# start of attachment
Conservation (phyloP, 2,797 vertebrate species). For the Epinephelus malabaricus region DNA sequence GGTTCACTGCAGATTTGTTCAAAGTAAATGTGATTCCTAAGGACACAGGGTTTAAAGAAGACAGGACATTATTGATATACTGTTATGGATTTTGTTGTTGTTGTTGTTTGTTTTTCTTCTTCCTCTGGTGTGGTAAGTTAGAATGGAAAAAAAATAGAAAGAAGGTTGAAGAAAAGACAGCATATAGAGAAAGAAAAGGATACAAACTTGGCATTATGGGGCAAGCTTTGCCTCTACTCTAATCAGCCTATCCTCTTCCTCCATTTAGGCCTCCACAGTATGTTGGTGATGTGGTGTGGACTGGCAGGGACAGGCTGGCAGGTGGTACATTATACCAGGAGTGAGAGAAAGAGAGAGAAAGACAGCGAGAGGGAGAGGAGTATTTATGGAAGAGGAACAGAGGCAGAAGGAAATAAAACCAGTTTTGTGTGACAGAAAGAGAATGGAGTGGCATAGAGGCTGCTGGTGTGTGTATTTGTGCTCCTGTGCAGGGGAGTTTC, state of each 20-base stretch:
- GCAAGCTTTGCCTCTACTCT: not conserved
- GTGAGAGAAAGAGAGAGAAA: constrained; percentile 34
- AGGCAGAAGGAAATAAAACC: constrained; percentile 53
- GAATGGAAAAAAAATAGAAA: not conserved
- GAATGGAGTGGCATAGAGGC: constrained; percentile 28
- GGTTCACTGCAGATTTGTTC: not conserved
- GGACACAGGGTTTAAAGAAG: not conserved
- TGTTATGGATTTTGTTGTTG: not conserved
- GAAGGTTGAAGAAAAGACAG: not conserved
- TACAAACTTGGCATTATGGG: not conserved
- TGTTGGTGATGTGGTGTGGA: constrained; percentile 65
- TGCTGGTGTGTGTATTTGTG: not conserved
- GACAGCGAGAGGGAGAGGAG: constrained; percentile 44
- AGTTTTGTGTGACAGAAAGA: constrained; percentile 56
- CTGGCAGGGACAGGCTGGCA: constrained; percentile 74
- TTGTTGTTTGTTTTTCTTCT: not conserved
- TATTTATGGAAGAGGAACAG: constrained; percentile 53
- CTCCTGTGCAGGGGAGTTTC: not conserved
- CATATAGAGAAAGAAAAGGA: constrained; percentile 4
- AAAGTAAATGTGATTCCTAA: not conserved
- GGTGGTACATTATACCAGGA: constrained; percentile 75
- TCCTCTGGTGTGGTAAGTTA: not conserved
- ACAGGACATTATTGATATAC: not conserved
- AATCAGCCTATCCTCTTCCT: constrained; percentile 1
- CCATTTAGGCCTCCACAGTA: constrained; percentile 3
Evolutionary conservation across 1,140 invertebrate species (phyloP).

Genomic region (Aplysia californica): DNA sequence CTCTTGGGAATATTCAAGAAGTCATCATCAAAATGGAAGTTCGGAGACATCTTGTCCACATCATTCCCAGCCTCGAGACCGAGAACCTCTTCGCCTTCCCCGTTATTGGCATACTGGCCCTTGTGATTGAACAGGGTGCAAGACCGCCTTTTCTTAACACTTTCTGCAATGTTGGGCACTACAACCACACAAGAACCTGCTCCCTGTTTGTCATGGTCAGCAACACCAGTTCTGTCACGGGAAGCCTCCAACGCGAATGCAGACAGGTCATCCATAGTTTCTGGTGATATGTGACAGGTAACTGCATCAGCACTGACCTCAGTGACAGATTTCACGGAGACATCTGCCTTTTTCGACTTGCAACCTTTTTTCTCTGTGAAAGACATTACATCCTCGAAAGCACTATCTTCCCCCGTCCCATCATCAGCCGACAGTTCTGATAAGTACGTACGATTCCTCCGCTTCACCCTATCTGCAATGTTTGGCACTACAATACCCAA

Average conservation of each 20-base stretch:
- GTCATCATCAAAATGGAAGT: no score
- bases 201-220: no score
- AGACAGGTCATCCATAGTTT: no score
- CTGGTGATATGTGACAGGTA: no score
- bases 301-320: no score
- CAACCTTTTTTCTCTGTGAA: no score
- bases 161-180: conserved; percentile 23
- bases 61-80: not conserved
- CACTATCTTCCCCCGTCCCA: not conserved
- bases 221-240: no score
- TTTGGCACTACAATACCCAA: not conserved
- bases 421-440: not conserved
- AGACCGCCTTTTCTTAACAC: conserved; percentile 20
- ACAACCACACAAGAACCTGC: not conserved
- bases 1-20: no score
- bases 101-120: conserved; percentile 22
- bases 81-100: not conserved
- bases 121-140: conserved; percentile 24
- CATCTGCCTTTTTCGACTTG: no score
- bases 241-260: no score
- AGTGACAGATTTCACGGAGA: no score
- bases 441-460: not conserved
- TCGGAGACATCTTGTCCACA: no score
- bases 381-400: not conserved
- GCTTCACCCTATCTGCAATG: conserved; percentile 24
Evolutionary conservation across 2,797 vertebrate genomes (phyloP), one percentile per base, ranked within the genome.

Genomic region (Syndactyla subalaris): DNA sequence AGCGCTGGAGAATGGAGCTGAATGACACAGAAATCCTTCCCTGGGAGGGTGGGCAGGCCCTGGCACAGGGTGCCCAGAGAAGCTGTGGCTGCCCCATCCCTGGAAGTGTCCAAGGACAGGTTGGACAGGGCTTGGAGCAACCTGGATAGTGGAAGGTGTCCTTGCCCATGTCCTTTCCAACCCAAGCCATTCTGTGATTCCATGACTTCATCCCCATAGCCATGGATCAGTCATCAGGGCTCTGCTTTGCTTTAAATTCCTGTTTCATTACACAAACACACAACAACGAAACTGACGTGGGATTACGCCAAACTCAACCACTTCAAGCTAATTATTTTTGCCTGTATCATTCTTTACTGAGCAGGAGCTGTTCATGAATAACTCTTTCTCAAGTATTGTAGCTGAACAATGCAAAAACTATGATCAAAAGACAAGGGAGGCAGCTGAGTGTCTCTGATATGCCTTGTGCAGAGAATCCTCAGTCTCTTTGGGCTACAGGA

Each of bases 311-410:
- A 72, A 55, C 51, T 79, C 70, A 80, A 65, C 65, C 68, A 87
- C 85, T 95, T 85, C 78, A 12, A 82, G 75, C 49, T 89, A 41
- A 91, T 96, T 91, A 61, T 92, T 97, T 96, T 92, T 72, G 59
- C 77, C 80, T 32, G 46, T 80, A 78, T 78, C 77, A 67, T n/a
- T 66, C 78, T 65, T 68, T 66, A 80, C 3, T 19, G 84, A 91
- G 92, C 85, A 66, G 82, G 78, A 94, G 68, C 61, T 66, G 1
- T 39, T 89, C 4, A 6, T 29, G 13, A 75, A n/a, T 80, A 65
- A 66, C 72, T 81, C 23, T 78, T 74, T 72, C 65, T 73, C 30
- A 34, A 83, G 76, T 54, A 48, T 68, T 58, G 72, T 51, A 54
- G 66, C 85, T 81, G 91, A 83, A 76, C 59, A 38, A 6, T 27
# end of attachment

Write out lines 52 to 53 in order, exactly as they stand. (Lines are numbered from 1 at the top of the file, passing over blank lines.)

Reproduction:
- TCGGAGACATCTTGTCCACA: no score
- bases 381-400: not conserved